Plugging $x' = 0$ and $y' = 0$ into (1), we get a feasible solution $x = 4$, $y = 4$, $z = 11$.

Case 2: $x' \neq 0$ and $z' - y' = 0$.

Plugging this into $(1')$ and $(2')$, we get $\left( x' - y' \right) y' = 0$.

Case 2.1: $y' = 0$.

Thus, $z' = 0$. Plugging $y' = 0$ and $z' = 0$ into (1), we get a feasible solution $x = 11$, $y = 4$, $z = 4$.

Case 2.2: $y' \neq 0$ and $x' = y'$.

Thus, $x' = y' = z'$. Plugging these into (1), we get $\left( x, y, z \right) = \left( -10, -10, -10 \right)$ or $\left( 6, 6, 6 \right)$.

Putting all cases together, $S = \left\{ 4, 11, -10, 6 \right\}$. Therefore, the sum of the squares of the elements of $S$ is \begin{align*} 4^2 + 11^2 + \left( -10 \right)^2 + 6^2 = \boxed{\textbf{(273) }} . \end{align*}

~ Steven Chen (Professor Chen Education Palace, www.professorchenedu.com)

## Solution 3 (Quadratic Formula and Vieta's Formulas)

We index these equations as (1), (2), and (3), respectively. Using equation (1), we get $z = \frac{60 - xy}{4} = 15 - \frac{xy}{4}$ We need to solve for x, so we plug this value of z into equation (3) to get:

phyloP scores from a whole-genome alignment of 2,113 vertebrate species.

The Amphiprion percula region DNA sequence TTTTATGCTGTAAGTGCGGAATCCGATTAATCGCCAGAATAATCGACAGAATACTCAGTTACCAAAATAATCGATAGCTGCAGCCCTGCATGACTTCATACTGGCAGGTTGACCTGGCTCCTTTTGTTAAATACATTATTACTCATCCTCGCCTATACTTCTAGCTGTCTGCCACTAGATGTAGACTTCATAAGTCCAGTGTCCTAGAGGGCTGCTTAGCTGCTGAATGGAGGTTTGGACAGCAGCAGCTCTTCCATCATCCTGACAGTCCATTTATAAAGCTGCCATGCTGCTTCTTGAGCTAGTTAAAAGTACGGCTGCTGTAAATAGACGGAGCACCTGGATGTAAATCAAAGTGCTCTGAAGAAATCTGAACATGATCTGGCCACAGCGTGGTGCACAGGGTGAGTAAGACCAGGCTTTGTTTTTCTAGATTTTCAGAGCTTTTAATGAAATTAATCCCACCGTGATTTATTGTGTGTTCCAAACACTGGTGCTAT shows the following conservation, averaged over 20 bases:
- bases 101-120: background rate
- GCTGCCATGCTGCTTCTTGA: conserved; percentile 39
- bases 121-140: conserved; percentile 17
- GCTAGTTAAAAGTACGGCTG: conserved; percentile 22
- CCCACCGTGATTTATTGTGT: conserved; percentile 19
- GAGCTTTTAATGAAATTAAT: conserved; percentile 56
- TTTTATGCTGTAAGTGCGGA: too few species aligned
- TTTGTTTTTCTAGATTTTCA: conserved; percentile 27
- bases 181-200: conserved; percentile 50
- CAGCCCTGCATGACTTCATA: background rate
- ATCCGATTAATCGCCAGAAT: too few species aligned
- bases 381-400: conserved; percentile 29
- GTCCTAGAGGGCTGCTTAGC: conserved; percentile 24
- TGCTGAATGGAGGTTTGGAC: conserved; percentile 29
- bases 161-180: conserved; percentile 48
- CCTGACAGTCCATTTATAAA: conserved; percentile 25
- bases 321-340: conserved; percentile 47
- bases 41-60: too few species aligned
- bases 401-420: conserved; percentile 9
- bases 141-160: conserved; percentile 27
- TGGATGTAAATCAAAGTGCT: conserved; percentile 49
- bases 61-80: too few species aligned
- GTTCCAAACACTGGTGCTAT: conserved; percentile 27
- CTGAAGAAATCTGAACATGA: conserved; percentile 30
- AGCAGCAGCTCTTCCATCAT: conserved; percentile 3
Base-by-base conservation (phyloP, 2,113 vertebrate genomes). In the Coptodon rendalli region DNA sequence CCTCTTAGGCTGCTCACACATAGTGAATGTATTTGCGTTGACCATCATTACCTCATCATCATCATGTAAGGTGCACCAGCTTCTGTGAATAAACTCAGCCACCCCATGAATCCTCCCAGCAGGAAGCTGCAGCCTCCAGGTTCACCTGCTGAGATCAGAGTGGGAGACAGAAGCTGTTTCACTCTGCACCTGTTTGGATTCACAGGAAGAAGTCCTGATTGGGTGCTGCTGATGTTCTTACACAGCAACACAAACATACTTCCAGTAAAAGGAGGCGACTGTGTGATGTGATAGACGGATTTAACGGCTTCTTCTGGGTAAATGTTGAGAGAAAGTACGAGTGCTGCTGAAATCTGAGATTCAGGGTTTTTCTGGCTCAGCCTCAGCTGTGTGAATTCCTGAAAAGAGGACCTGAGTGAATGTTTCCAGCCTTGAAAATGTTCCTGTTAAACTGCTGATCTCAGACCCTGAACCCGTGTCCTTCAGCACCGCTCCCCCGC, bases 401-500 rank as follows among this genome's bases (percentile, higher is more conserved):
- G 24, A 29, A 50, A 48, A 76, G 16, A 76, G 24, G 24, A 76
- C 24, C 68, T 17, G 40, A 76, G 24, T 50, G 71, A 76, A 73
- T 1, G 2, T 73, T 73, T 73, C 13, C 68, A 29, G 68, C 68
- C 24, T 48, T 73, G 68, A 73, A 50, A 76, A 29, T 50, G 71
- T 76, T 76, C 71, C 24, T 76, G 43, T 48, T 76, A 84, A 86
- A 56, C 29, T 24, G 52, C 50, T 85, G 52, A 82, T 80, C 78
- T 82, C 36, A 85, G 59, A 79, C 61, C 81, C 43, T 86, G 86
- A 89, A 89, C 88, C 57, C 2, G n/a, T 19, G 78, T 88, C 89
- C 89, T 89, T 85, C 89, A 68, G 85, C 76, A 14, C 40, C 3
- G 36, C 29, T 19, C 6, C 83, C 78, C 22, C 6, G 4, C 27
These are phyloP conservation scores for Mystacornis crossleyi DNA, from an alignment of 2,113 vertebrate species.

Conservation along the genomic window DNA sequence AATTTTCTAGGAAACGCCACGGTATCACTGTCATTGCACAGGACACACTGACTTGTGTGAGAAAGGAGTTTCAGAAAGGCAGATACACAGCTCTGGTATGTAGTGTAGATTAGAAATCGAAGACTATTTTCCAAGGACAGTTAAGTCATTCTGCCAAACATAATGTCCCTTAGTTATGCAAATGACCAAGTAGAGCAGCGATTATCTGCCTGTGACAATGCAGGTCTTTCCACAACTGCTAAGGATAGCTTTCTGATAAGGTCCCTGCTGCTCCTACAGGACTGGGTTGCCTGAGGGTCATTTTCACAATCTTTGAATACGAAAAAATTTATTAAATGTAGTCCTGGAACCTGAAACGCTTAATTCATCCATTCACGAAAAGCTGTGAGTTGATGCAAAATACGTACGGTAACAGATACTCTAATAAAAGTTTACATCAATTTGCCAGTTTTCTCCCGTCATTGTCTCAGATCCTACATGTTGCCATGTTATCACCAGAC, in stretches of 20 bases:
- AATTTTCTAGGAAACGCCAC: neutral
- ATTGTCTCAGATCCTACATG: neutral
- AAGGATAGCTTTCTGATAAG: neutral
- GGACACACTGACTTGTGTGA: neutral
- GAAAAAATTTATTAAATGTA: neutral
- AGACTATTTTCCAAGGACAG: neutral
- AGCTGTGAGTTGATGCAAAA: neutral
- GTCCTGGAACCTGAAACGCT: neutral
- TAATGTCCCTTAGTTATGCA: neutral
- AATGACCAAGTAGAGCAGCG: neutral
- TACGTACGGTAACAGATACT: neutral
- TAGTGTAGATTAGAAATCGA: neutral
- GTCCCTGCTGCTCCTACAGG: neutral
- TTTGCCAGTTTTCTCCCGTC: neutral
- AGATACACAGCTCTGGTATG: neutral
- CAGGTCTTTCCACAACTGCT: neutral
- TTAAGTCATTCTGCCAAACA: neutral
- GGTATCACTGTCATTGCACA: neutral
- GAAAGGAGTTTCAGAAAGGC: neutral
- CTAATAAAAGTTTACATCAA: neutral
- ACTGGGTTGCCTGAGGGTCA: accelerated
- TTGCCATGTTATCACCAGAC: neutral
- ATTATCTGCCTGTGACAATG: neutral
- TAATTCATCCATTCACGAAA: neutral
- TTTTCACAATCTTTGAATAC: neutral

$$15x - \frac{x^2y}{4} - 4y = 60$$ $$\frac{y}{4} * x^2 - 15x + (60 + 4y) = 0$$

We use the quadratic formula to get possible values of x:

$$x = \frac{15 \pm \sqrt{15^2 - 4(\frac{y}{4})(60 + 4y)}}{\frac{y}{2}}$$ $$x = \frac{30 \pm 2\sqrt{225 - 60y + 4y^2}}{y}$$ $$x = \frac{30 \pm 2\sqrt{(2y-15)^2}}{y}$$ $$x = \frac{30 \pm 2(2y - 15)}{y}$$ $$x = \frac{30 \pm (4y - 30)}{y}$$

Here, we have two cases, (plus) and (minus) In the plus case, we have: $$x = \frac{(30 + 4y - 30)}{y}$$ $$x = 4$$

So, our first case gives us one value of x, which is 4. In the minus case, we have: $$x = \frac{30 - (4y - 30)}{y}$$ $$x = \frac{60 - 4y}{y}$$ $$x = \frac{60}{y} - 4$$

For this case, we now have values of x in terms of y. Plugging this expression for x in equation (1), we get $$60 - 4y + 4z = 60$$ $$4z = 4y$$ $$z = y$$